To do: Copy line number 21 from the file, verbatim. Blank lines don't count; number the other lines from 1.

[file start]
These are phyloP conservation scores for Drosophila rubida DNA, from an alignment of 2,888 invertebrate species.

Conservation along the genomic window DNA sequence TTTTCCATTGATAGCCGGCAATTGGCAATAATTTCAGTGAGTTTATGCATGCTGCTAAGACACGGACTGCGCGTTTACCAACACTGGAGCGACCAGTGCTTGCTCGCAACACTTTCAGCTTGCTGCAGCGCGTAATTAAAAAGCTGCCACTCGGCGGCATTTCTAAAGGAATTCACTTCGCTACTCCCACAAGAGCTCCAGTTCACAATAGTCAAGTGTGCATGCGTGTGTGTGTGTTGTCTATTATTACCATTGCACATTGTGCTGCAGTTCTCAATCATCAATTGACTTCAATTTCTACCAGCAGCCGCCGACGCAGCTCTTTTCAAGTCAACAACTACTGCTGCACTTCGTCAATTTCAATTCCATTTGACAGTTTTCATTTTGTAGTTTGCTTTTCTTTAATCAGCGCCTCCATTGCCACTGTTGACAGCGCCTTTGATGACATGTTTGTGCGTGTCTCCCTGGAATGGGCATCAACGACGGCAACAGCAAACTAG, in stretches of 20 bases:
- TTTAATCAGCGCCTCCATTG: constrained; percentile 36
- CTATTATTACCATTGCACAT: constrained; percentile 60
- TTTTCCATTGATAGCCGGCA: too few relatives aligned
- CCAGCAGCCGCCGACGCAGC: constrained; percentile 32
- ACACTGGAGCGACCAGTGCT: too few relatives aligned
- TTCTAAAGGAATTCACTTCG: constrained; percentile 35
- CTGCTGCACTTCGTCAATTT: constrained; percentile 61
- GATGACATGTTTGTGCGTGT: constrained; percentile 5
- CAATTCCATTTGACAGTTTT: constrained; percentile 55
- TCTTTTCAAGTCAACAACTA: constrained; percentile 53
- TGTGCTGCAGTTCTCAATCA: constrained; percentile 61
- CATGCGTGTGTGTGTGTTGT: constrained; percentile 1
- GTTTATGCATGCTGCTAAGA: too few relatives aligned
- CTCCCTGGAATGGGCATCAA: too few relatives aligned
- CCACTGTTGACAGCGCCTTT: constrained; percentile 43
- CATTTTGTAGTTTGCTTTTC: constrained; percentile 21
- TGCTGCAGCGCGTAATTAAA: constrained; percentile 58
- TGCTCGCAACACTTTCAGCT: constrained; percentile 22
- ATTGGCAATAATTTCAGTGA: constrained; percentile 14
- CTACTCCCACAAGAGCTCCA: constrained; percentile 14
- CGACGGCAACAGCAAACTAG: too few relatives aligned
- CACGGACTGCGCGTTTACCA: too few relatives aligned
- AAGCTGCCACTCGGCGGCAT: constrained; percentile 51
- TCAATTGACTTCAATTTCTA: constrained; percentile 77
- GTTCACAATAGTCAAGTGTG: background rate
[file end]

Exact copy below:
- ATTGGCAATAATTTCAGTGA: constrained; percentile 14